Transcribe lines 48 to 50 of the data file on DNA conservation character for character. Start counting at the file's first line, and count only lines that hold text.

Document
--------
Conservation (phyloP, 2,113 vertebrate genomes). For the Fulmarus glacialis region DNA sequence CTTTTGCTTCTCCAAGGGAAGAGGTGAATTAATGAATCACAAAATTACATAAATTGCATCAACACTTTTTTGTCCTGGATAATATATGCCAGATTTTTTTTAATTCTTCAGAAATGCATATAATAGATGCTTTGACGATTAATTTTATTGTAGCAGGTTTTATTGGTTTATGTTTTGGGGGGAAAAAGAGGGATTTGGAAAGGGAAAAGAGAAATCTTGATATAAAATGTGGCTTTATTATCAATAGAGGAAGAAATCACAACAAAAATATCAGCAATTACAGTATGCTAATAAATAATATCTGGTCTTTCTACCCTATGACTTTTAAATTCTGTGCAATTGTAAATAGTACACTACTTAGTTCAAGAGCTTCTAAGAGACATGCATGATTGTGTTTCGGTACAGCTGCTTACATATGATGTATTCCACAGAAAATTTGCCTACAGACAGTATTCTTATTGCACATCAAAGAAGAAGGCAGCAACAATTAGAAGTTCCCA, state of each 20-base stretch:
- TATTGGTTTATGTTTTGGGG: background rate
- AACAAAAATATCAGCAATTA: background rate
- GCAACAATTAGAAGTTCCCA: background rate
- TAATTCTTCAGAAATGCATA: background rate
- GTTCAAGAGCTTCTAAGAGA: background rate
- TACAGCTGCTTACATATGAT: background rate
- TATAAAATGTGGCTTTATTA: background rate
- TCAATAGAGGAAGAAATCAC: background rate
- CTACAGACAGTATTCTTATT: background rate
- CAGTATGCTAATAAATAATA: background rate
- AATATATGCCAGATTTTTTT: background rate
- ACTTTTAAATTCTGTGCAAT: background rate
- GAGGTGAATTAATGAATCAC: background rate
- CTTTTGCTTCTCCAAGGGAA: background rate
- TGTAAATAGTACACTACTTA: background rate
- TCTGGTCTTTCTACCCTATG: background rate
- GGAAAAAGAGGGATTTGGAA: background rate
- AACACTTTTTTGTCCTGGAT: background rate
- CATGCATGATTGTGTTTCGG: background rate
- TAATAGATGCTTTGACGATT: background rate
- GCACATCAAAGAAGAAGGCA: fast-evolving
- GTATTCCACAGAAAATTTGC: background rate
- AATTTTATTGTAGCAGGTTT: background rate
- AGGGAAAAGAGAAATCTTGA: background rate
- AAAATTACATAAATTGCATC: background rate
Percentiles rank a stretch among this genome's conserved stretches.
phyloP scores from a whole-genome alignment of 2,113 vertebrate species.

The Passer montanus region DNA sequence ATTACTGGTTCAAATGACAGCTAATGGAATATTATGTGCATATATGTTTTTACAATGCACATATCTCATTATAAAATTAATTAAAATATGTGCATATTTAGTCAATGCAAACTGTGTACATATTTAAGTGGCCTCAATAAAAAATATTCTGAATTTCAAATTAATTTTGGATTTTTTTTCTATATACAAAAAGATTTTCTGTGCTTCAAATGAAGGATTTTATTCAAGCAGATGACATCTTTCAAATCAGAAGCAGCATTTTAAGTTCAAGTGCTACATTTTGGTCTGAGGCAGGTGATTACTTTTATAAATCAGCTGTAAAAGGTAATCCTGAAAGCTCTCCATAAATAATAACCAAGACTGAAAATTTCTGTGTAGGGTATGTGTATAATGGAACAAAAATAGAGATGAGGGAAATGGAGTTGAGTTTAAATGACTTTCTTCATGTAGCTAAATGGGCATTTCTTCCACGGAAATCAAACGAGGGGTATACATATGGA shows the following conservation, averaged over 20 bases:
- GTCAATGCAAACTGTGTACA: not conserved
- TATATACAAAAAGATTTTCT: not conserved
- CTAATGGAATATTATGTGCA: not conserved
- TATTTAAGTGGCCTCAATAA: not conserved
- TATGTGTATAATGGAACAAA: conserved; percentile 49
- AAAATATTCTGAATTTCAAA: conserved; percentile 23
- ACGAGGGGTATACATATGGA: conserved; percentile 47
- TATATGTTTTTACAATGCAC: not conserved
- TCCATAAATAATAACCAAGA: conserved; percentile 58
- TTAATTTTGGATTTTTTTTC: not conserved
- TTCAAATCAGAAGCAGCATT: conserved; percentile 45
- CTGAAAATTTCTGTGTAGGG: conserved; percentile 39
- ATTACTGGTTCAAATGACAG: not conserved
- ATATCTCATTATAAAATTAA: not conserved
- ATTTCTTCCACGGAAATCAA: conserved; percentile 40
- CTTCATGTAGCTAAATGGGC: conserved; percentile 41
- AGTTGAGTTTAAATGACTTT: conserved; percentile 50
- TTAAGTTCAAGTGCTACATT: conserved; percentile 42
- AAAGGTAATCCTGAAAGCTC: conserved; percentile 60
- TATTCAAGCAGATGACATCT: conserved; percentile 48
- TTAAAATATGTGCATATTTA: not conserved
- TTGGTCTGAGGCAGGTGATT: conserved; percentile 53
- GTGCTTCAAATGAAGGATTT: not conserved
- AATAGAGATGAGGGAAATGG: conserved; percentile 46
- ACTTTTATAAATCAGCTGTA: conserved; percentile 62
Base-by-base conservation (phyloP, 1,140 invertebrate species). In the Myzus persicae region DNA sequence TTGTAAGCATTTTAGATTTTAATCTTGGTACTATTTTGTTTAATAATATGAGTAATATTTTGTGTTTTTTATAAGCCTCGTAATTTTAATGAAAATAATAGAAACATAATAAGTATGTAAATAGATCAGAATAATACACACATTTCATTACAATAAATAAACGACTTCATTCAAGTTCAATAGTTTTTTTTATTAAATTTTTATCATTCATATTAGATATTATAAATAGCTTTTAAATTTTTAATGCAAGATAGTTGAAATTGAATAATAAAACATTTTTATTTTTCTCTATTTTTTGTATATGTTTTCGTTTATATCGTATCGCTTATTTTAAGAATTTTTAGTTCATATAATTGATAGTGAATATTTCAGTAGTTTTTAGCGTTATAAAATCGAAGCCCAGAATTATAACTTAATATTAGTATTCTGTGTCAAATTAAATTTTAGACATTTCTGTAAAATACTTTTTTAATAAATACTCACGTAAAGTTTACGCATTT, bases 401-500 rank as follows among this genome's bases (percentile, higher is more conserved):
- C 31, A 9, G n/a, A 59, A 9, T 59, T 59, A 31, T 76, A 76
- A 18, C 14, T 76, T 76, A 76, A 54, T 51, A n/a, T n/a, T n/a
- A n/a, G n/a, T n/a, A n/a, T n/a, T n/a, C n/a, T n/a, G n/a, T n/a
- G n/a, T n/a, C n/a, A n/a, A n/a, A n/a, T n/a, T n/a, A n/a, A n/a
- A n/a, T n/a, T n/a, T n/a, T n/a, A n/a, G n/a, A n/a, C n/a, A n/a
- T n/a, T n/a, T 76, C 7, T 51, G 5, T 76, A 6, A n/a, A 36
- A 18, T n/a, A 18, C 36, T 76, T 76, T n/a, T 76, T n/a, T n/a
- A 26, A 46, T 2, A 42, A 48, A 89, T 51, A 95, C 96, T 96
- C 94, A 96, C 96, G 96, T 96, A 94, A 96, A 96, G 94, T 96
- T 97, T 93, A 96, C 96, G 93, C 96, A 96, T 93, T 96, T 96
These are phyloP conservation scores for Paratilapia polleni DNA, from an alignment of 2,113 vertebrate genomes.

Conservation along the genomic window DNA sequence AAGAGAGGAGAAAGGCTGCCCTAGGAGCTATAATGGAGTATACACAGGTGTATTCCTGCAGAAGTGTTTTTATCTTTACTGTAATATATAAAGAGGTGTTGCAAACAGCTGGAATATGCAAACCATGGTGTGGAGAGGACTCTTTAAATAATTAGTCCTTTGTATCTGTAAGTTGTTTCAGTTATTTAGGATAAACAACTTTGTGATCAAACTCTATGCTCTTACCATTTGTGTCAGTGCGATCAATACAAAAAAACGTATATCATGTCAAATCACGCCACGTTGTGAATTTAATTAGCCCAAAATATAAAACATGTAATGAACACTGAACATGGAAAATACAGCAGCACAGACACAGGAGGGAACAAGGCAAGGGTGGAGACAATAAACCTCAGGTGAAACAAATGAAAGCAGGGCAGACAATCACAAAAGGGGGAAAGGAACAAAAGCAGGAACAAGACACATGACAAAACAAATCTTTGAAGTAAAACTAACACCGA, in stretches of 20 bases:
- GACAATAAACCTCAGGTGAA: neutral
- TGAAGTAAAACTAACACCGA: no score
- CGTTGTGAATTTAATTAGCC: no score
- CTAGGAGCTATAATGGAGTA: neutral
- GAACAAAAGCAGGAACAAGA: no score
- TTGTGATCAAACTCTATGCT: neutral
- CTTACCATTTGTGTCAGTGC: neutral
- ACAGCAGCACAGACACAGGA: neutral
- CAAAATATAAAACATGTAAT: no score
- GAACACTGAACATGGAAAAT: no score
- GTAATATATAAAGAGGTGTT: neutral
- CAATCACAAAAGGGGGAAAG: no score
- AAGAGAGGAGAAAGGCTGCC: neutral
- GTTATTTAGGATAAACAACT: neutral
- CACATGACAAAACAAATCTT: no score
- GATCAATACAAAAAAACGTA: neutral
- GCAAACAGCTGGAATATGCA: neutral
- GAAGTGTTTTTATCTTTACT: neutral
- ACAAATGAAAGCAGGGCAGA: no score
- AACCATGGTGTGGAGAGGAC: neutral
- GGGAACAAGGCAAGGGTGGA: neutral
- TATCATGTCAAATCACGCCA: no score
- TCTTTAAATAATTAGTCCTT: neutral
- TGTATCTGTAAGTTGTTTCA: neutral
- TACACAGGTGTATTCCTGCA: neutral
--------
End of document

- AAAGGTAATCCTGAAAGCTC: conserved; percentile 60
- TATTCAAGCAGATGACATCT: conserved; percentile 48
- TTAAAATATGTGCATATTTA: not conserved